The Roots of the Vaccine Panic
Do vaccines cause autism or other neuro-developmental disorders? Scientists know that vaccines don't, but the idea lingers everywhere -- on talk shows and blogs and in conversations between parents and their child's pediatrician. It lingers because many people in this country and elsewhere think that vaccines just might not be good for us.
In two books that tell the story of the panic over vaccines, Paul Offit, chief of infectious diseases at the Children's Hospital of Philadelphia, and Seth Mnookin, a contributing editor at Vanity Fair, argue that bad people pursuing careers or fame or ratings or God knows what became purveyors of falsehoods that duped otherwise decent people into thinking vaccines could harm their children. That duplicity has led parents to make bad decisions -- not to vaccinate their children or to vaccinate them on a non-recommended schedule -- which turn out to be potentially deadly not just for their own children but for others.
How we got into this mess is the focus of both Mnookin's The Panic Virus and Offit's Deadly Choices. The casts of characters overlap, but the emphasis of each is different. Ironically, the journalist (Mnookin) focuses more on the malefactors of science, while the scientist (Offit) focuses more on the malefactors of the media. But each has a special distaste for the one closest to him: Mnookin for the journalist David Kirby, who helped sell the belief that mercury in vaccines caused an epidemic of autism, and Offit for the pediatrician Bob Sears, who willy-nilly invented a "new and improved" vaccination schedule.
As good as these books are, they don't help us fully understand why the anti-vaccine movement caught on. They are missing a sense of the desperation felt by parents when their children begin showing signs of autism. They also fail to appreciate the role that science itself has played in leading people to expect simple explanations of complex phenomena. Together, the desperation and the belief in simple answers have had deadly results.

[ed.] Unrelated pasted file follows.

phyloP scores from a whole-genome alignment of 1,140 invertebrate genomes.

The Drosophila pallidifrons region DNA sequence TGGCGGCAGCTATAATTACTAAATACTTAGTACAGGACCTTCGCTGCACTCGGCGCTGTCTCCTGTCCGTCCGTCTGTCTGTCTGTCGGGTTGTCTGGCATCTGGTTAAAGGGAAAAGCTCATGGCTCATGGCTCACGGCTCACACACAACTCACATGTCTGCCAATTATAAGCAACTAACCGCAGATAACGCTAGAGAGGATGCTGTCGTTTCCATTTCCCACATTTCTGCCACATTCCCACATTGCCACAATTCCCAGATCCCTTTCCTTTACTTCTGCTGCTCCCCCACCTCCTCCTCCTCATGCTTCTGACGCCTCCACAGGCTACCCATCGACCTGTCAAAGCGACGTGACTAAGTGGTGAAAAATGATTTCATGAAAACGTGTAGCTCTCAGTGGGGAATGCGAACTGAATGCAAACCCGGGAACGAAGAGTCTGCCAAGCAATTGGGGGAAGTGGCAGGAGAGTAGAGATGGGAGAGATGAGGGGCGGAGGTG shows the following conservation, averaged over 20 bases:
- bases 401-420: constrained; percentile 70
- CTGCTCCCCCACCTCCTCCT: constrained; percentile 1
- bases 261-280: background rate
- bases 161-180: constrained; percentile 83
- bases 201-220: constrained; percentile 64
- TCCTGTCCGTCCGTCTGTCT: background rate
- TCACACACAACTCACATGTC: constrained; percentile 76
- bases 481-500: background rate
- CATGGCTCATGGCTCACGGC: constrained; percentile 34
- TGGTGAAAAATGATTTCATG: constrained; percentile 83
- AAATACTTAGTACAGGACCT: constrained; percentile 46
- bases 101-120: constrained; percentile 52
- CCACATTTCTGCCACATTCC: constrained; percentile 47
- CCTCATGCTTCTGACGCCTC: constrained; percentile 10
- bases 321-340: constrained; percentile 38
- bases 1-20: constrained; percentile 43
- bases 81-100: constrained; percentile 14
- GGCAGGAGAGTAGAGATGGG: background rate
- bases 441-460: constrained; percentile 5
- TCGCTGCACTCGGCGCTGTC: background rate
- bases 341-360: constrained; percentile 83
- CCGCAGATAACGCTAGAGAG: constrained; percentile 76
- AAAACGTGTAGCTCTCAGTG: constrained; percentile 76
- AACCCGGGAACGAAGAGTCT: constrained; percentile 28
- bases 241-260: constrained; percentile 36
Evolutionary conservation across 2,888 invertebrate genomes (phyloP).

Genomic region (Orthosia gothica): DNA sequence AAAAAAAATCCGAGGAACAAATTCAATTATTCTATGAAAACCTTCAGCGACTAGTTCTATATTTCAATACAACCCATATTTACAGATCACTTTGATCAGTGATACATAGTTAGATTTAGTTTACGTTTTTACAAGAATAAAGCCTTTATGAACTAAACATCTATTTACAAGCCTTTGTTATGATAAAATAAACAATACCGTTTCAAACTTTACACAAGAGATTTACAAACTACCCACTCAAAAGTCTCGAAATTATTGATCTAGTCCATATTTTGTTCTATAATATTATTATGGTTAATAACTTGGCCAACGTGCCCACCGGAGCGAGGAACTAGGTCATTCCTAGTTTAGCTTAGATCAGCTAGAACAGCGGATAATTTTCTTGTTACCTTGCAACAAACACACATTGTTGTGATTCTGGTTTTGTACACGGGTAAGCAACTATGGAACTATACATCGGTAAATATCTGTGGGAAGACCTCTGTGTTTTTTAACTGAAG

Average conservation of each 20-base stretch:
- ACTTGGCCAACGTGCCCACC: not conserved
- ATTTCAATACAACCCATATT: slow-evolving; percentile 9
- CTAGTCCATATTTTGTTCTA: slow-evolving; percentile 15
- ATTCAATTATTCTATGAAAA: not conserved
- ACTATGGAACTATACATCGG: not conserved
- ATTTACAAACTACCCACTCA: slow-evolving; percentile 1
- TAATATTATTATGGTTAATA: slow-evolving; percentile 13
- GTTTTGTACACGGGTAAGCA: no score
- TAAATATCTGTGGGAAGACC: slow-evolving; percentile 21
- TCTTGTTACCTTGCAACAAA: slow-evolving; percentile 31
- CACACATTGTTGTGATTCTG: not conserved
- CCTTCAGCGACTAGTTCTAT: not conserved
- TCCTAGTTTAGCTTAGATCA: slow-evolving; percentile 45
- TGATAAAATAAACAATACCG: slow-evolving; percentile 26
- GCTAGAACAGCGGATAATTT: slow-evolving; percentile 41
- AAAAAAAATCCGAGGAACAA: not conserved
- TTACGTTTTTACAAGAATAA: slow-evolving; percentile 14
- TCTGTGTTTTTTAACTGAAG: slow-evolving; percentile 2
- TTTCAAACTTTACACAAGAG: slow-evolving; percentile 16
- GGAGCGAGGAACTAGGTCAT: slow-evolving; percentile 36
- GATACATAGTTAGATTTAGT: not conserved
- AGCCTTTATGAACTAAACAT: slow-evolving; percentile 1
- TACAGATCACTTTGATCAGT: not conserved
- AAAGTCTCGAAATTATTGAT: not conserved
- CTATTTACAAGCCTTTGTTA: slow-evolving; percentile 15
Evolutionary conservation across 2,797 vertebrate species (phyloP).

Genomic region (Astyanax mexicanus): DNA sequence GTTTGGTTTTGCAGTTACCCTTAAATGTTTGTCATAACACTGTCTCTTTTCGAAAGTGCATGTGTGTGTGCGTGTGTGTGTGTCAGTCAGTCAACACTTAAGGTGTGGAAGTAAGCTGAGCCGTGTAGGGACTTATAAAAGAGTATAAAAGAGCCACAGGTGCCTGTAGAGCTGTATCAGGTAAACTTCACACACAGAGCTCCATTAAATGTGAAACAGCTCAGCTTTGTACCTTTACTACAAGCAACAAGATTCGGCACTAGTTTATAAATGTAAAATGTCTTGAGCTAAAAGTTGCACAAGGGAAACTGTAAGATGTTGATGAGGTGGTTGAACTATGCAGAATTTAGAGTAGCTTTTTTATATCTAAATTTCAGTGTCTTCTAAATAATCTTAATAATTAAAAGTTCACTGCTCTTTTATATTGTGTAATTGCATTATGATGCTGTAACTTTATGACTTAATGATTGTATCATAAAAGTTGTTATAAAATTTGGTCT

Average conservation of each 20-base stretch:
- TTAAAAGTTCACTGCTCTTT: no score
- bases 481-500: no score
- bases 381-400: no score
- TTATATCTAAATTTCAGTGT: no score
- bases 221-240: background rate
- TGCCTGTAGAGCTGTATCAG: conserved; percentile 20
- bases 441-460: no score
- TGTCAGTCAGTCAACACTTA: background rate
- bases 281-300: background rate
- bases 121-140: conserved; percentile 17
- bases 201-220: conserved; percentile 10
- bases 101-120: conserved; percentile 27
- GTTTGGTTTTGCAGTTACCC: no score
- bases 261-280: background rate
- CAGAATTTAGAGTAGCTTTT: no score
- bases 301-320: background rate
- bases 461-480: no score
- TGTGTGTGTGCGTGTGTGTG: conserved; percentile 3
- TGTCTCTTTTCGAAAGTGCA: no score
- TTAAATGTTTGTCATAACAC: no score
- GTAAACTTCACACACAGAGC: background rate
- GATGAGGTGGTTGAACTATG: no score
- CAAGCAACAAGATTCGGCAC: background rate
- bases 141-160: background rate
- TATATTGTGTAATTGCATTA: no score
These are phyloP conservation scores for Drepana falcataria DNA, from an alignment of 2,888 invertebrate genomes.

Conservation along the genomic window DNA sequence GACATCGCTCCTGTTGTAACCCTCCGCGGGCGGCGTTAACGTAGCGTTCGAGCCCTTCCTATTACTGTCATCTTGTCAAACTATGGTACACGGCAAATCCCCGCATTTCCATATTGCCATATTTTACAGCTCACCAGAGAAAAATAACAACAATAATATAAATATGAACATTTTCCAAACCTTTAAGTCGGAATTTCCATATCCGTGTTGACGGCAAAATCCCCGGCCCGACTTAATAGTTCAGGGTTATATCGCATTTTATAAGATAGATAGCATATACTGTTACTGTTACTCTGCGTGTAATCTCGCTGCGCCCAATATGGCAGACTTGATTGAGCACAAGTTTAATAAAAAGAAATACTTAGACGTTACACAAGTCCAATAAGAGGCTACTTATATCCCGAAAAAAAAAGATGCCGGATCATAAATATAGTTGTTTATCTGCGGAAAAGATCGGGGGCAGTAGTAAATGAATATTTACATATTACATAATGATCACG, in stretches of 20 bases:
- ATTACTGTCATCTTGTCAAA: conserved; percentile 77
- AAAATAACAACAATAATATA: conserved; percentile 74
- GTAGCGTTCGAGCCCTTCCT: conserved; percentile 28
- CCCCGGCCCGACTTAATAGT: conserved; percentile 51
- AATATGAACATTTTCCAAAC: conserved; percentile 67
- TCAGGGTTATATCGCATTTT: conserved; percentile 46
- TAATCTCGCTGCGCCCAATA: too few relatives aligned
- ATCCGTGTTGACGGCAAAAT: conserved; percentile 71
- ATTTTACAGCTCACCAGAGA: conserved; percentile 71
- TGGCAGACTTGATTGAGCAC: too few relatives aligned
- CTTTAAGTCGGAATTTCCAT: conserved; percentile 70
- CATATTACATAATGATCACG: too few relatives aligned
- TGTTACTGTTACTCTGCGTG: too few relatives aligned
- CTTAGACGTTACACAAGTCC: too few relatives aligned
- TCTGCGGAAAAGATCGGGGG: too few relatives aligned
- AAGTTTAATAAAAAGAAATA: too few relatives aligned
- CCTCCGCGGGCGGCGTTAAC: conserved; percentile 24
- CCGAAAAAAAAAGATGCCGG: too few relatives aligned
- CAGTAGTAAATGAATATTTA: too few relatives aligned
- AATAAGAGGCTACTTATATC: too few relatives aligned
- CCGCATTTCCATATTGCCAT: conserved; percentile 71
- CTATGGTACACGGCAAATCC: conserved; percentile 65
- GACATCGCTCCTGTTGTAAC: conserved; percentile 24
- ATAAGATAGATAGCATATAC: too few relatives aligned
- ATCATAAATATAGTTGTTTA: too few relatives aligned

Although the background story is complicated, the source of the vaccine panic is basically this: The prevalence of autism has increased spectacularly over the past 20 years, and although scientists can explain about 50 percent of the increase, they cannot account for all of it. As a result, a vast network of advocates, epidemiologists, scientists, junk-scientists, clinicians, quack-clinicians, celebrities, geneticists, expert witnesses for hire, snake-oil salesmen, playboy models, comics, charlatans, blog writers, and parents have entered the debate, developing their own or selling others' theories.
The two such theories highlighted in these books are that the mumps, measles, and rubella (MMR) vaccine is dangerous for children either because the measles-vaccine virus resides in the intestines of some children, leading to inflammation, leaky gut, and consequent developmental delays, or that the MMR vaccine contains thimeresol, a mercury-containing preservative, which leads to developmental delays. The first theory is biologically implausible, the product of crooked science conducted by Dr. Andrew Wakefield. The second has been falsified.
As both Offit and Mnookin note, the idea that vaccines are dangerous is not a new belief. It has been around for as long as vaccines have existed. Offit is clearest in explaining the underlying paradox: The belief that vaccines are bad for us is enhanced by their success. Men and women in their 50s and younger have no real memory of polio. Their children and grandchildren have had no experience with measles or rubella. As kids, my generation used to fear tetanus, which we were sure led to slow starvation because our jaws would lock shut midsentence, but I haven't met any children with this phobia in decades. I vividly remember my daughters' disbelief when reading Little House on the Prairie that Mary could go blind from scarlet fever.